NASCAR Kansas Preview: Clint Bowyer, Carl Edwards and Jamie McMurray Ready For Hometrack Show

(NASCAR Wire Service)

Staff Report ~ NASCAR Wire Service

Carl Edwards (Photo: Sarah Glenn/Getty Images for NASCAR)

Carl Edwards (Photo: Sarah Glenn/Getty Images for NASCAR)

Before he began trading paint in the NASCAR Sprint Cup Series, Clint Bowyer was a 23-year-old body shop worker at Emporia Motors in his hometown of Emporia, Kansas.

At the time (2003), he raced cars, and won titles, at local tracks, including Thunderhill, Lakeside and I-70 Speedway. Bowyer also began racing in ARCA when he caught the eye of six-time NASCAR Sprint Cup Series champion owner Richard Childress. Bowyer received a phone call from Childress at the car dealership and thought he was an impersonator pulling a practical joke. After realizing the caller was actually Childress, he soon left for North Carolina to compete for Richard Childress Racing.

The move worked out well for Bowyer, who spent six season with RCR before moving to Michael Waltrip Racing in 2012.

A winner of eight-career NSCS races, he now owns Emporia Motors. Its new name – Clint Bowyer Autoplex.

Bowyer returns to his home state this weekend for Saturday’s SpongeBob SquarePants 400 (7:30 p.m. ET on FOX Sports 1) at Kansas Speedway, a track where he owns five top-10 finishes in 13 starts, but has no victories.

“Fast race cars,” replied Bowyer when asked about the keys to getting around Kansas. “You know, on any of these mile and a halves, especially mile and halves that have been repaved, you’ve got to have good equipment. The guys have worked really hard at MWR to find some things and I think we’re headed in the right direction. I’m looking forward to getting out there and seeing all my family and friends of course, and putting on a good show.”

Two more drivers who also will compete in front of the hometown crowd are Missourians Carl Edwards and Jamie McMurray. Similar to Bowyer, Edwards worked as a substitute teacher before earning a full-time NASCAR Camping World Truck Series ride from Jack Roush.

Edwards has struggled so far in his first season with Joe Gibbs Racing, tallying just one top-10 finish, but a visit home may alleviate his struggles. He has never won at Kansas either, but boasts the second-best average finish there (10.1). In 15 starts at the Midwestern track, the No. 19 Toyota Camry driver has six top-five results and 11 top-10 finishes.

Despite his Chip Ganassi teammate Kyle Larson receiving the majority of the fanfare heading into the season, McMurray has carried the organization through the first 10 races. He is currently seventh in the points standings and has placed in the top six in five of the last seven races.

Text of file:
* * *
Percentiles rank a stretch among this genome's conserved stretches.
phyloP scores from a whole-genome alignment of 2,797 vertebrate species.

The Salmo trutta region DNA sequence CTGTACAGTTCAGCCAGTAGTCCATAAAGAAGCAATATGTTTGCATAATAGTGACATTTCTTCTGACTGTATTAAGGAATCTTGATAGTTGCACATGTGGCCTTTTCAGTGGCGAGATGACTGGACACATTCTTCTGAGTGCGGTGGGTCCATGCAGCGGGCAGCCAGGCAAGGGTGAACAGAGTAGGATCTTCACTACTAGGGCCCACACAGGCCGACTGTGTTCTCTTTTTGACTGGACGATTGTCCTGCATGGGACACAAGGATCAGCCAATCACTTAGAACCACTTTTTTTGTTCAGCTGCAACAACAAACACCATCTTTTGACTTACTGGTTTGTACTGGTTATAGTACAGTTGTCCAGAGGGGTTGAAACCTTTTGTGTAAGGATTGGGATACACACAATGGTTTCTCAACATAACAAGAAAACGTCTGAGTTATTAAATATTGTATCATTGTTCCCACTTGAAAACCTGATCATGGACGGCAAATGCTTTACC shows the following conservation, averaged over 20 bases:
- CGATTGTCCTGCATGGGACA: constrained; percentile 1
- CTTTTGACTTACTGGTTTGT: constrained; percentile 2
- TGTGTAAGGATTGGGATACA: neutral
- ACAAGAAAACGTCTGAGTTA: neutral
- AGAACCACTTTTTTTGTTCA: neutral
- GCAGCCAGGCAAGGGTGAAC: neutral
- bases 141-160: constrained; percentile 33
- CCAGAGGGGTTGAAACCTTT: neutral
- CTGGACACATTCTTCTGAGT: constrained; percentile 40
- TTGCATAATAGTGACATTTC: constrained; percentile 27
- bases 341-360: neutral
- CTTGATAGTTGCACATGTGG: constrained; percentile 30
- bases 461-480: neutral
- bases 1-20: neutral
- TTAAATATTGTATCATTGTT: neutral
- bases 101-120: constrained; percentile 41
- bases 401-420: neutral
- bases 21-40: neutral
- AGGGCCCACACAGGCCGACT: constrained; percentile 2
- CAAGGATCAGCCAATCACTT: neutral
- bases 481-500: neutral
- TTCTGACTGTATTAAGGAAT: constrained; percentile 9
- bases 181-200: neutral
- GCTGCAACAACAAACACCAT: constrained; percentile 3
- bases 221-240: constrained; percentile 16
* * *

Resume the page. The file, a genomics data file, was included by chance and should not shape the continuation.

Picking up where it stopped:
McMurray, vying to make his first Chase for the NASCAR Sprint Cup appearance, has liked his speed on 1.5-mile tracks this season.

“We have been pretty fast unloading on all the mile-and-half tracks so far this year,” McMurray said. “Hopefully Kansas is no exception, where we can unload fast on Friday and focus on our race plan. We were really good there in the fall, but cut a tire late in the race that ended our day. Kansas is a great trip for us, being that it is close to where I grew up racing, and I always get a chance to go fishing with my dad leading into the race weekend.”

Crafton can continue to dominate 1.5-mile tracks at Kansas

No driver in the NASCAR Camping World Truck Series has been more dominant on 1.5-mile tracks than Matt Crafton the past year.

It’s one of the main reasons the No. 88 Toyota Tundra driver was able to win his second consecutive NCWTS championship last season.

In nine starts at intermediate courses dating back to the Truck Series’ latest visit to Kansas Speedway on May 9, 2014, Crafton has tallied two wins, three runner ups and nine top-10 showings for an average finish of 3.4.

He will attempt to continue his reign at 1.5-mile tracks when the NCWTS returns to Kansas Speedway for the Toyota Tundra 250 (8:30 p.m. ET on FOX Sports 1). Crafton has started all 14 NCWTS races at Kansas, more than any other driver. He is also tied for the track record with three top-five finishes.

“As the only driver entered that’s competed in all 14 Truck Series races at Kansas, I feel old, at 37, crazy,” Crafton said. “Kansas is definitely a tricky race track – it’s tough to get off Turn 4 and to get your stuff handling good in Turns 1 and 2 and then be that good in Turn 4, it’s tough. Just getting balance overall is key.”

The ThorSport Racing driver will also try to improve on his second-place finish at Kansas last season and win there for the second time in three years.

“We were really, really fast (at Kansas) last year; a contender all night,” Crafton said. “We were a little bit free-in and tight center and off, but we were scared to make any adjustments to hurt us on corner entry. I had to protect my entry and that’s how Kyle (Busch) got around us for the win.”

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